Constant Pressure System

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The Constant Pressure System, or CPS, is a powerful design used for certain water guns. CPS water guns are powered by a rubber bladder inflated with water. It is patented by Lonie Johnson (the inventor of the super soaker) as "bladder water gun."[1]

Design[edit]

All Constant Pressure water guns have a rubber bladder, which is either shaped like a balloon (spherical) or is a length of latex rubber tubing (cylindrical). Water is pumped from the water gun's reservoir and into the rubber bladder, inflating it. Then the trigger is pulled, which opens a valve, allowing the bladder to push the water out of the nozzle. Due to the nature of the bladder, the stream produced is fairly constant, and has almost the same range and power throughout the entire shot, most streams dropping only one foot in range towards the end of a continuous shot, unlike most air pressure based water guns which exhibit a constant loss of pressure while the trigger is pulled.[2]

Some bladder water guns, such as Speedloaders,[3] Water Worms,[4] and Super Chargers,[5] are inflated with water directly from a garden hose using a quick-fill device (QFD). This allows faster filling, but makes them more limited since they require a hose to work.

History[edit]

The Constant Pressure System was used for the first time when Larami Toys released the Super Soaker CPS 2000 in 1996. To this day, the CPS 2000 is the most powerful production water gun, with an output of 30 oz. per second (~850 ml/s), and a range of 53 feet.[6] After the CPS 2000, Larami released several CPS models from 1996 to 2002. These are the CPS 2000 (1996), CPS 1000, CPS 1500, CPS 2500, and CPS 3000 (1998), the CPS 1200, CPS 1700, CPS 2700, and CPS 3200 (2000) the CPS 1-3-5, and CPS Splashzooka (2001), the CPS 2100, and CPS 4100 (2002).[7]

During this time, some other water guns were released that also used CPS technology, under Super Soaker's Super Charger and Monster lines, these are the SC (Super Charger) 500, SC 600, and Power Pak (1999) SC Big trouble, Monster and Monster XL (2000) Monster (2001) (the prior Monster being renamed the Monster X) [8]

In 2002, the Super Soaker brand was taken over by Hasbro, along with the CPS patents.[9] Hasbro mostly released smaller air pressure water guns, although they continued to make a few water guns with CPS technology. These included the Aquapack Devastator, the Flash Flood, the Arctic Blast, the Hydroblitz, and the Hydro Cannon. However, these blasters were not nearly as powerful as the previous ones [10]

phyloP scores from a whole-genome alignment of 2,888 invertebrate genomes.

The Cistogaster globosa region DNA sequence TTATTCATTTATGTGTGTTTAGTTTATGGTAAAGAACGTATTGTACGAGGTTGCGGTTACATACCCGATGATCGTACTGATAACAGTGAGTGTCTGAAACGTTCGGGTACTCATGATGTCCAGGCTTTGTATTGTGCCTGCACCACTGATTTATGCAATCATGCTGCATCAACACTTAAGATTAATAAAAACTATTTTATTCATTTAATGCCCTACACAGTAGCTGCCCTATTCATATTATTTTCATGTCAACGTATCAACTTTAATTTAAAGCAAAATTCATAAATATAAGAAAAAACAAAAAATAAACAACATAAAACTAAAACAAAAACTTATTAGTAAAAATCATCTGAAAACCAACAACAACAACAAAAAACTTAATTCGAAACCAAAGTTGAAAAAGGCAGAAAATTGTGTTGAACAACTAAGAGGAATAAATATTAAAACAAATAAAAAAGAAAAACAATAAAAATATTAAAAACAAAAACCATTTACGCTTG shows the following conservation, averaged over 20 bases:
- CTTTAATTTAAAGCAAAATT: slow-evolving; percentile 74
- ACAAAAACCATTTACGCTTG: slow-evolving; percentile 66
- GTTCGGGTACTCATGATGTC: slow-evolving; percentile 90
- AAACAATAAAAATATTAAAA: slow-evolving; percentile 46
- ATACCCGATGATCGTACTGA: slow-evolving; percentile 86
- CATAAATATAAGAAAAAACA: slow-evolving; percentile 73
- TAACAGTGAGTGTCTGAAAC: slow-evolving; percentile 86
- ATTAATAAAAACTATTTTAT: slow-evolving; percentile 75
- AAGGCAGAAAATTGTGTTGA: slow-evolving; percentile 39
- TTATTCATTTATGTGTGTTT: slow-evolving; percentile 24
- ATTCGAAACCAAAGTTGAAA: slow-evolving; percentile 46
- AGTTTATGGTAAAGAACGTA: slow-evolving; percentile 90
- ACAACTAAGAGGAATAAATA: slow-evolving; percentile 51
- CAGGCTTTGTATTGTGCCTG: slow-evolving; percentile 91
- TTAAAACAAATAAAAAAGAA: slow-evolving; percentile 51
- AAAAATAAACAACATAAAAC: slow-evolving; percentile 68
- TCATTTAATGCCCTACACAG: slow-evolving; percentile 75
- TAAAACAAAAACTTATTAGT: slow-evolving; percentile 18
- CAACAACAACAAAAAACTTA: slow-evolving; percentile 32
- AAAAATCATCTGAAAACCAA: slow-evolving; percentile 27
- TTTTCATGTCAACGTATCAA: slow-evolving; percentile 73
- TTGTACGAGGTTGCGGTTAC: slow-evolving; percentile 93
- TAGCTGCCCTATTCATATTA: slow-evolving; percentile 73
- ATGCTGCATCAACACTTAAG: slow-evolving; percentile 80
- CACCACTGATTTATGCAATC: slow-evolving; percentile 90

Some companies have used rubber bladders in their water guns regardless that it is patented. These include the Speed Loader line from 1999,[11] the Water Worm,[12] and a few Water Warriors blasters. In the case of Water Warriors, Hasbro ended up suing them over the patent.

Legal issues[edit]

In 2010, Buzz Bee Toys Inc. was successfully sued by Hasbro Inc. for a patent infringement.[13] Hasbro claimed that Buzz Bee Toys infringed on a patent related to its Nerf Super Soaker water toy. Although it is unknown exactly what the dispute was over, it is strongly suggested that Hasbro was suing for the Water Warriors Hydro Power water guns, which were becoming too similar to Hasbro's Constant Pressure System. Since then, the Water Warriors line hasn't contained a single Hydro Power water gun.[14]

References[edit]

  1. ^ "Patent US6012609 - Bladder water gun". Google Patents. Google. Retrieved 28 March 2012. 
  2. ^ "How water guns work". Physics. Super Soaker Central. Retrieved 28 March 2012.  |first1= missing |last1= in Authors list (help)
  3. ^ "Water Gun / Water Blaster Product Analyses Listings (Wild Water Weapons)". The Armoury. isoaker.com. Retrieved 28 March 2012. 
  4. ^ "Water Worm (3lbs)". The Armoury. isoaker.com. Retrieved 28 March 2012. 
  5. ^ "Water Gun / Water Blaster Product Analyses Listings (Elastic Super Chargers)". The Armoury. isoaker.com. Retrieved 28 March 2012. 
  6. ^ "Super Soaker CPS 2000". The Armoury. isoaker.com. Retrieved 28 March 2012. 
  7. ^ "Water Gun / Water Blaster Pruduct Analyses Listings (CPS search)". The Armoury. isoaker.com. Retrieved 28 March 2012. 
  8. ^ "Water Gun / Water Blaster Product Analyses Listings (Larami elastic pressure search)". The Armoury. isoaker.com. Retrieved 28 March 2012. 
  9. ^ "History of the Super Soaker (paragraph 25)". iSoaker. isoaker.com. Retrieved 28 March 2012. 
  10. ^ "Water Gun / Water Blaster Product Analyses Listings (Hasbro elastic pressure search)". The Armoury. isoaker.com. Retrieved 28 March 2012. 
  11. ^ "Water Gun / Water Blaster Product Analyses Listings (Wild Water Weapons)". The Armoury. isoaker.com. Retrieved 28 March 2012. 
  12. ^ "Water Worm (3lbs". The Armoury. isoaker.com. Retrieved 28 March 2012. 
  13. ^ "Hasbro sues other toy makers over patents". 2 June 2010. Archived from the original on 21 March 2013. Retrieved 20 March 2012. 
  14. ^ "Water Gun / Water Blaster Product Analyses Listings / Soaker Database (water warriors blasters)". The Armoury. isoaker.com. Retrieved 20 March 2012.